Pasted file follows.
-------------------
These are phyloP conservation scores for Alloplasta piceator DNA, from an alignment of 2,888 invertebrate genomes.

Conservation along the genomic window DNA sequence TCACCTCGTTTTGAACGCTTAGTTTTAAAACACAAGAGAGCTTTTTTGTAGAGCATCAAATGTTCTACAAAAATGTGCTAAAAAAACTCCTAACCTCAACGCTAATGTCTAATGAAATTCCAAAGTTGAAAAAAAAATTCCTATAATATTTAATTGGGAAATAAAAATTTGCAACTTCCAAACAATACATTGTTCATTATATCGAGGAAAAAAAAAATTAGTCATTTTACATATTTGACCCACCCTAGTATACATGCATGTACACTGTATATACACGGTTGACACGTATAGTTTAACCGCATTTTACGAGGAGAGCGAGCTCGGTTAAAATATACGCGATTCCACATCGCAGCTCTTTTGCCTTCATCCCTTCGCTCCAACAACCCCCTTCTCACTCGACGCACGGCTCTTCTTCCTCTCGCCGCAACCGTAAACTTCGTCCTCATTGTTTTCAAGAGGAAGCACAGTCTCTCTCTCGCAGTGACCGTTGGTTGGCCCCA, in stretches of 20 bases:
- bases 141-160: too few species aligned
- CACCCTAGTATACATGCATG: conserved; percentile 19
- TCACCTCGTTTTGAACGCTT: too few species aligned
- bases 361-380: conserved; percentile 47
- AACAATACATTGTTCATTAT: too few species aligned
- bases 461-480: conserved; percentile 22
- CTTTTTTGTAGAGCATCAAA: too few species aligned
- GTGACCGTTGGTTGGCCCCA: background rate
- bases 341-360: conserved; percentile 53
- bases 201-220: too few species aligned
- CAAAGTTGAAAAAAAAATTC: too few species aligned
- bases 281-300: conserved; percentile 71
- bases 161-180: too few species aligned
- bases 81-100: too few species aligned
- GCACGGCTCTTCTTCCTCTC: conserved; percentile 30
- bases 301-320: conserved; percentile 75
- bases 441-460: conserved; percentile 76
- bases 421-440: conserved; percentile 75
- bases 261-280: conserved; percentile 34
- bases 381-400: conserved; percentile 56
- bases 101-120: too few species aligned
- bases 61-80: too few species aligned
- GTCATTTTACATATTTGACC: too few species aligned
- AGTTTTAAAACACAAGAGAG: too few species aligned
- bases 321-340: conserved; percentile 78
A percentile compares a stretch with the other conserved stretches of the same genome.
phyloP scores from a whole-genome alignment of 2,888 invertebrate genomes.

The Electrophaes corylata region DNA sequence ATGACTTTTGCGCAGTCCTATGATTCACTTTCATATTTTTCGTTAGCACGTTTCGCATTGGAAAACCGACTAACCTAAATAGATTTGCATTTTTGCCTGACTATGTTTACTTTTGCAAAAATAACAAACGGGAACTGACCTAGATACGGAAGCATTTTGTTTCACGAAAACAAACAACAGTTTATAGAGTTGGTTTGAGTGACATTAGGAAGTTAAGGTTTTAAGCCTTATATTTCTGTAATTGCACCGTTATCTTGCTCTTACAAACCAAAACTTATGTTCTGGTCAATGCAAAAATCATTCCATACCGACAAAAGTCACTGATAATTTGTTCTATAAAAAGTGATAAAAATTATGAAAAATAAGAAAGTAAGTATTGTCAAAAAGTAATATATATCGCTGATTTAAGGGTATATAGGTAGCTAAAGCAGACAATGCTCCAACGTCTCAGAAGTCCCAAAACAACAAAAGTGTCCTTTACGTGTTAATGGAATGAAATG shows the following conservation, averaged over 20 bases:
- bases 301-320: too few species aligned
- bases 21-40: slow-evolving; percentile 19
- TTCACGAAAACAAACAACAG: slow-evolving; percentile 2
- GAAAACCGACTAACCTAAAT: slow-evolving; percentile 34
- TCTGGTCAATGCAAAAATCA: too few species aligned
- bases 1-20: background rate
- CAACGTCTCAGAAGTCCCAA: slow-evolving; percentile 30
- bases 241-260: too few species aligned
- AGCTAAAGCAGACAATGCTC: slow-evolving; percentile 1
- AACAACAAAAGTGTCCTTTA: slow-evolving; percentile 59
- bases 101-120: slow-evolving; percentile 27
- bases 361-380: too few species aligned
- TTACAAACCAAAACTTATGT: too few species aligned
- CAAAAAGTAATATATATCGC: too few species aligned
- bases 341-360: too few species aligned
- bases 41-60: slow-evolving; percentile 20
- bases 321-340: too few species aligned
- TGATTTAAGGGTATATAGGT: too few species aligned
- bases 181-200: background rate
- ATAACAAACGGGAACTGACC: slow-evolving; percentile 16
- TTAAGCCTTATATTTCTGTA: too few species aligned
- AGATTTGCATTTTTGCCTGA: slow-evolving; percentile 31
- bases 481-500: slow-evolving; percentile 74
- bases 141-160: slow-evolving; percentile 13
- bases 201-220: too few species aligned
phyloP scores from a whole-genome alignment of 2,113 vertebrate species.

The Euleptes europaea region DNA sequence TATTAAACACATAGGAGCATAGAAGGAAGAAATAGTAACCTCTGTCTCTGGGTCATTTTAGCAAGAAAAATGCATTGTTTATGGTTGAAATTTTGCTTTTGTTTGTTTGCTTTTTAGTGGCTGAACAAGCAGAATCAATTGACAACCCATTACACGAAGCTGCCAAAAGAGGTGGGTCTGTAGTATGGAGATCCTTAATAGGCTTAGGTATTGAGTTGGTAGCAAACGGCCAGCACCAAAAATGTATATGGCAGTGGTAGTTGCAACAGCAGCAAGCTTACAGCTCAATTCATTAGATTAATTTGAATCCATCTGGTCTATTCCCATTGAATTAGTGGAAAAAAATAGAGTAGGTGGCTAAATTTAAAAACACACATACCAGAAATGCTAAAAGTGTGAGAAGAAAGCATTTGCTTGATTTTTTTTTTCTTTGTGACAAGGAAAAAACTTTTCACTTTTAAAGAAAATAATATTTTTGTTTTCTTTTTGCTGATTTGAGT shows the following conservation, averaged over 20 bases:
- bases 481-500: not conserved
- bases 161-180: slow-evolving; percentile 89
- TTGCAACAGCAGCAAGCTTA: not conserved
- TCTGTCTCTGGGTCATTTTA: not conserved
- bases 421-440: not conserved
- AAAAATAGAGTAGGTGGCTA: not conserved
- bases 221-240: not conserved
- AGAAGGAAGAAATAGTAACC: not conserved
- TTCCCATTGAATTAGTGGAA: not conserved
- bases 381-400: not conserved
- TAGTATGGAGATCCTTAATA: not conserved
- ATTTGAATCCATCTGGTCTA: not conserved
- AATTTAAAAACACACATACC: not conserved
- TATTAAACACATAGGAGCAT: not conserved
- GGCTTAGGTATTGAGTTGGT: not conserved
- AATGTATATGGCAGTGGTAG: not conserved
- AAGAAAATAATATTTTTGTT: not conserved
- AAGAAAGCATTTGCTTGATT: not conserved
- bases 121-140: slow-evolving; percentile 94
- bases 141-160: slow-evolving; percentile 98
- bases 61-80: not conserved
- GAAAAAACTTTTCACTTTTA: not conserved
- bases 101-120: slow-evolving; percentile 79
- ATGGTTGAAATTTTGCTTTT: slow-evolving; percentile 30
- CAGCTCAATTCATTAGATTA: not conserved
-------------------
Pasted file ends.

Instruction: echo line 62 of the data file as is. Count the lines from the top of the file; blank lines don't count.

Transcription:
- bases 421-440: not conserved